A hybrid is a cross between two genetically different plants.
Hybrid plants that were deliberately developed by humans — as opposed to occurring naturally in the wild — first made a significant impact on society when development of superior hybrid corn varieties during the first half of the 20th century led to a spike in corn production that has continued to the present day.
Just as improvements in corn revolutionized farming and the American diet, genetic improvements in turfgrasses have significantly altered and enhanced golf course management practices. For many years, the turfgrass breeding program at the University of Georgia’s facility in Tifton, Ga., has focused on developing superior bermudagrasses for turf and for forage (Figure 1, above). In this article, we present some basic information about bermudagrass hybrids and the work that has been done at the University of Georgia.
Hybrid bermudagrass biology
Usually, better hybrids result from crossing more genetically diverse parents. Whether a hybrid is better than a non-hybrid in a specific plant species depends to a large degree on the genetic makeup of the parents of the hybrid. Consequently, just making crosses is no assurance of developing superior hybrids. The production of thousands of experimental hybrids may result in only a single superior hybrid (3).
Figure 2. Production of common hybrid bermudagrass.
Figure 3. Production of triploid interspecific hybrid bermudagrass.
Because bermudagrass is a sexual species with perfect flowers (male and female organs in the same flower), it can set seed through two mechanisms or a combination of these mechanisms. Bermudagrass plants can be either self-fertile or self-incompatible. In self-fertile plants, pollen from a flower on a plant can fertilize the female organs (stigmas) on the same plant and produce seed.
When plants are self-incompatible, pollen from a flower on a plant cannot fertilize the stigmas (pollen will not grow properly on the stigma) on the same plant to produce seed. To set seed, self-incompatible plants need to be fertilized by pollen from genetically different plants nearby. Many grasses, including bermudagrass, have various degrees of self-fertility or self-incompatibility. Self-incompatibility is controlled by several genetic and environmental mechanisms (2,3).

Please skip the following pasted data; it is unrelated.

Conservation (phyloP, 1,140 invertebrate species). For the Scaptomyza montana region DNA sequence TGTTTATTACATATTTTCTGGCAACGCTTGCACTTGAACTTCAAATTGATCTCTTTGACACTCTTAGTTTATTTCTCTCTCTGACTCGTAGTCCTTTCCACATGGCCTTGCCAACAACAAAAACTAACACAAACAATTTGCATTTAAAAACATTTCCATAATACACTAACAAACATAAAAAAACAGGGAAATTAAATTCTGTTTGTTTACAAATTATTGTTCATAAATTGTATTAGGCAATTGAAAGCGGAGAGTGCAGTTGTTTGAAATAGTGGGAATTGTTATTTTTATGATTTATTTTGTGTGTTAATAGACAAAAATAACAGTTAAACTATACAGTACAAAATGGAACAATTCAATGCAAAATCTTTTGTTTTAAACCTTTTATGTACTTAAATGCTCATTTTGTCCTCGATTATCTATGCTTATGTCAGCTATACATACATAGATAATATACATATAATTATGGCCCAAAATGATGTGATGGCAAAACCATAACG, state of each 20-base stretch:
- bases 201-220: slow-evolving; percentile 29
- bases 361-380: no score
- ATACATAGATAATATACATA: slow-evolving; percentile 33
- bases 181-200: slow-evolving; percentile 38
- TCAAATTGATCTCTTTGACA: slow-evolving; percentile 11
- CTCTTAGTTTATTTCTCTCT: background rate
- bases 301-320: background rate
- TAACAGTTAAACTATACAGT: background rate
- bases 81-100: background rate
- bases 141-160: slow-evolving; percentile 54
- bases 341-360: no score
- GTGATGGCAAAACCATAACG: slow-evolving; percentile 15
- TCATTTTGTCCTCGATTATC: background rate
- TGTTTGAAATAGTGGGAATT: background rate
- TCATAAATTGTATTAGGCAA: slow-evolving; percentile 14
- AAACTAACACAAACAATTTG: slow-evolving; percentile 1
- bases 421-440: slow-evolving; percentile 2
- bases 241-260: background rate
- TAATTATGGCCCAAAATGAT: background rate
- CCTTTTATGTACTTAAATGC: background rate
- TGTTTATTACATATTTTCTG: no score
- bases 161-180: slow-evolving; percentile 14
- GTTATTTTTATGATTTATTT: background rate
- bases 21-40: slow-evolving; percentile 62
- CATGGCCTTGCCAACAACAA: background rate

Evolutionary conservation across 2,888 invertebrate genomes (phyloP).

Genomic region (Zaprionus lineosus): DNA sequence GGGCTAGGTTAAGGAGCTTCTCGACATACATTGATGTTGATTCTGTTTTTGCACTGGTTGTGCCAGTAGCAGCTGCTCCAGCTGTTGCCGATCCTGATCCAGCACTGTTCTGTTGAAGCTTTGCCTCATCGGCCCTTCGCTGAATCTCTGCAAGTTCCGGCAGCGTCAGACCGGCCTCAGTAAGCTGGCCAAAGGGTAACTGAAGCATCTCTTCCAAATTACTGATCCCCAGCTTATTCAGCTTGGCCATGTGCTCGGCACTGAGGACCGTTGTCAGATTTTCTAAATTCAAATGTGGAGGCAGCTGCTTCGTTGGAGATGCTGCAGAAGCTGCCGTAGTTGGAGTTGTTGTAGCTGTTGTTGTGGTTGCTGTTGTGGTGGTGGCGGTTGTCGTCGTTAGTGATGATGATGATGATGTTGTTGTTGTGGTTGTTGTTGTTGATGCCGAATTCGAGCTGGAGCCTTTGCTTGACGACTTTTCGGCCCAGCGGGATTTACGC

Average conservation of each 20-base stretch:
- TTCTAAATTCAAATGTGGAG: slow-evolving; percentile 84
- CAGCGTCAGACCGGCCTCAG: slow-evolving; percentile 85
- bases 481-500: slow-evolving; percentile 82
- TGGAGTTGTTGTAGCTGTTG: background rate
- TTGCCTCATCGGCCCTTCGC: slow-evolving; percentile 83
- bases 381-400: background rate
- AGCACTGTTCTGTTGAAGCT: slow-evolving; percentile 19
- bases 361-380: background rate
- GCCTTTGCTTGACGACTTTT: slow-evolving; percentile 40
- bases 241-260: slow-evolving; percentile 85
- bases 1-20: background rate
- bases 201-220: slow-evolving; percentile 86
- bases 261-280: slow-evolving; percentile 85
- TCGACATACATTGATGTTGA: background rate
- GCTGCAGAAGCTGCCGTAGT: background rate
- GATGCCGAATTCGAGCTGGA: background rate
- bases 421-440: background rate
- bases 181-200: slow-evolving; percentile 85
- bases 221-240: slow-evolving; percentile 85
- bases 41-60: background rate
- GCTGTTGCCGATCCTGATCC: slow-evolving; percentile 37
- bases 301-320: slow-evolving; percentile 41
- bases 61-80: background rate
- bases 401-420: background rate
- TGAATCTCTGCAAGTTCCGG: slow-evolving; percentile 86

Crosses can be made within a species, and resulting plants are usually referred to as hybrids. Crosses between species of a particular genus are interspecific hybrids. The purpose of this manuscript is to clarify the difference between a hybrid (Figure 2) and a triploid interspecific hybrid (Figure 3) in the bermudagrass genus.
Common vs. hybrid bermudagrass
Common bermudagrass (Cynodon dactylon) is predominantly tetraploid (2n = 4x = 36 chromosomes) and produces outcrossed seed because of various levels of self-incompatibility (4). Because of this self-incompatibility, a large portion of the bermudagrass plant populations around the world consists of natural hybrids. Depending on the genetic makeup of the parents, some of the natural hybrids can be better than other plants in the immediate population. Improved plants are sometimes selected from these populations. Plants with improved and/or desirable plant characteristics can be marketed as commercial cultivars.
Figure 4. Pollen- and seed-sterile interspecific hybrid bermudagrasses are much easier to maintain than hybrids of common bermudagrasses, no matter whether they are in an athletic field, golf course, home lawn or landscaped area. Photo by Wayne Hanna
Turf and forage bermudagrass breeding programs usually focus on producing hybrids. University of Georgia programs have produced hybrid cultivars, such as Coastal and Tifton 85 forage bermudagrasses, that were superior hybrid plants selected from thousands of experimental hybrids produced by selecting, developing and crossing outstanding parents.
Examples of vegetatively propagated turfgrass hybrid bermudagrass cultivars are Tiflawn (a product of intentional crosses of superior parents), VaMont, Celebration and Tifton 10 (a fertile hexaploid with 54 chromosomes) bermudagrasses, which were selected from natural populations. Their identity is maintained through vegetative propagation of rhizomes, stolons and/or stems (1).
These hybrid cultivars have various levels of seed production potential from selfing, and from crossing, if pollen is available from different bermudagrass plants in the surrounding area. The seed production by these cultivars can easily produce off-types that can contaminate the purity of the planted cultivar. Although they are hybrids, these cultivars are technically common bermudagrasses with improved characteristics that are maintained by vegetative propagation (4).
The released common bermudagrass forage and turf hybrids have made important contributions to animal nutrition and improved landscapes (1). However, it should be remembered that common bermudagrass, especially C. dactylon, can produce deep rhizomes that are difficult to control and seed that is easily dispersed. These two characteristics can make these hybrid cultivars invasive in certain situations.
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